Saturday, July 16, 2011

Sweating at Sanganois


Last year, in late February, my birding buddy (and mother) Sunwiggy and I decided to look for ducks along the Illinois River Valley. The winter had seemed particularly long and harsh, the lakes and rivers locked in ice, and as soon as the thaw began, we hopped into her Jeep and took off for watery parts in hopes of seeing migrating ducks and geese by the truck-load. With the Illinois Atlas and Gazateer map and my battered copy of Sheryl de Vore's book Birding Illinois, we headed for the soggiest, and hopefully birdiest, spots we could find.

This turned out to be a bit of a miscalculation. With spring thaw in progress, the backwaters had all flooded, the gravel access roads turned to mush, and access to our favorite spots was severely limited. The roads at Meredosia, Rice Lake, Banner Marsh -- all flooded. And so our birding excursion turned out to be a day long exercise in frustration, and a lesson learned.

Probably the most frustrating part was our aborted attempt to enter the Sanganois Conservation Area in Mason County, because it seemed so mysterious and remote and it was really, really flooded. Entrance to the road had been partially barred by a pick-up truck parked crosswise across the path; slow on the uptake, we scooted around it and almost got stuck in the river-like flood waters gushing across the road, four-wheel drive or no. This was a little humbling, as we were a very long way from the nearest town, or even the nearest run down convenience store from which to purchase a stale sandwich wrapped in plastic and a styrofoam cup of hot coffee to revive us from the very long walk which would have awaited us. Granted, this was hardly a "life or death" situation even if we had gotten stuck, but it was akin to the sort of impetuous disregard of circumstance and common sense that has gotten many another birder or traveler into trouble.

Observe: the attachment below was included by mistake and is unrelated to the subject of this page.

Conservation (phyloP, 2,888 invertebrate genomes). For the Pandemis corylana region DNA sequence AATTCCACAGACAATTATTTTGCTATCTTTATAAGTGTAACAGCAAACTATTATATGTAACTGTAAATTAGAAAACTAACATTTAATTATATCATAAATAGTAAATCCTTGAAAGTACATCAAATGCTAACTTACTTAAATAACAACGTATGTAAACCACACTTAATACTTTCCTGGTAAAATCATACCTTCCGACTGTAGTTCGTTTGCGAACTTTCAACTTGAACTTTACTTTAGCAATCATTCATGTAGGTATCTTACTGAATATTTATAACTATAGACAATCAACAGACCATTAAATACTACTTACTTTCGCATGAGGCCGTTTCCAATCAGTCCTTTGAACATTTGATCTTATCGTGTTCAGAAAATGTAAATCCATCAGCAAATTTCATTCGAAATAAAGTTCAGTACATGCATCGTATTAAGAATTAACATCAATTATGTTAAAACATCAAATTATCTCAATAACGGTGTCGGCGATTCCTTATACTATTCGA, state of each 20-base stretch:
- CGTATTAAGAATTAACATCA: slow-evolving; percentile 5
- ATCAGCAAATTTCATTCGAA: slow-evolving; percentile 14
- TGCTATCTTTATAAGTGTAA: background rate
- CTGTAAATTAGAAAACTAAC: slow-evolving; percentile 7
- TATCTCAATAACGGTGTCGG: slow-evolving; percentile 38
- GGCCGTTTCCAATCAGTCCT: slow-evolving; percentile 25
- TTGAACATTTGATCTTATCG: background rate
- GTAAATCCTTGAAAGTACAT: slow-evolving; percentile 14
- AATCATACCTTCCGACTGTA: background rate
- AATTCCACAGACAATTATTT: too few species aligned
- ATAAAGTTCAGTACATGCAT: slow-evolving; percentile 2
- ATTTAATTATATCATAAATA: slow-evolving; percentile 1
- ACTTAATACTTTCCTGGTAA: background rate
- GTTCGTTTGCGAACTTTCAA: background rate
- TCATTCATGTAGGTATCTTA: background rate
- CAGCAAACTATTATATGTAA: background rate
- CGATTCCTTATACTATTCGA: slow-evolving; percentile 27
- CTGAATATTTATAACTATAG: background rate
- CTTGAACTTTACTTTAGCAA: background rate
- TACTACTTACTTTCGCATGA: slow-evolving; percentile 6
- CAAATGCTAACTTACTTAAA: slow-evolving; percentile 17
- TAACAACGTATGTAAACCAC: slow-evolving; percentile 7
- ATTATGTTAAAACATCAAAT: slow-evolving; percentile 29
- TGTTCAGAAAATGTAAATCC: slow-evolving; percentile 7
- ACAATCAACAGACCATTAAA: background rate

So of course, ever since then, I've wanted to go back and see what lies beyond the flooded channel that stopped us in our tracks at Sanganois. And when I found out that Sunwiggy was coming down for a long weekend, and bringing her Jeep no less, I suggested, "How about seeing what's at Sanganois?"

"Sanganois?" Sunwiggy paused on the other end of the phone when I suggested it. "Where is that again? Someplace watery?"

"Yeah, the place where we almost got stuck that one time, where the road was almost completely washed out and there was this sort of river rushing all around us."

"Was that the place with the pick-up truck? Yeah, I'll go back there!"

And so it was decided. I'm not sure if it's good or bad to have a birding buddy equally crazy as oneself, but it sure makes for some interesting trips.

Our challenge this time was not flooded roads but sultry summer heat. Neither Sunwiggy nor I likes it hot, and as I mentioned in a couple of earlier posts, this past month has been very hot indeed.

Still, since Sunwiggy has moved to the farthest reaches of northern Michigan, it was now or never, so off we went.

To start off with, the day was quite pleasant, and I called out all the birds I could see perched on the wires of each county as we drove through: grackles, robins, red-winged blackbirds, dickcissels, eastern meadowlarks, and even, once we got into Mason County, a couple of northern mockingbirds. Several of these were Year Birds for Sunwiggy (as the mockingbird was for me), so it was with a sense of pleasant anticipation that we raced closer to Sanganois.

Along the way we passed a flooded field that was full of sandpipers.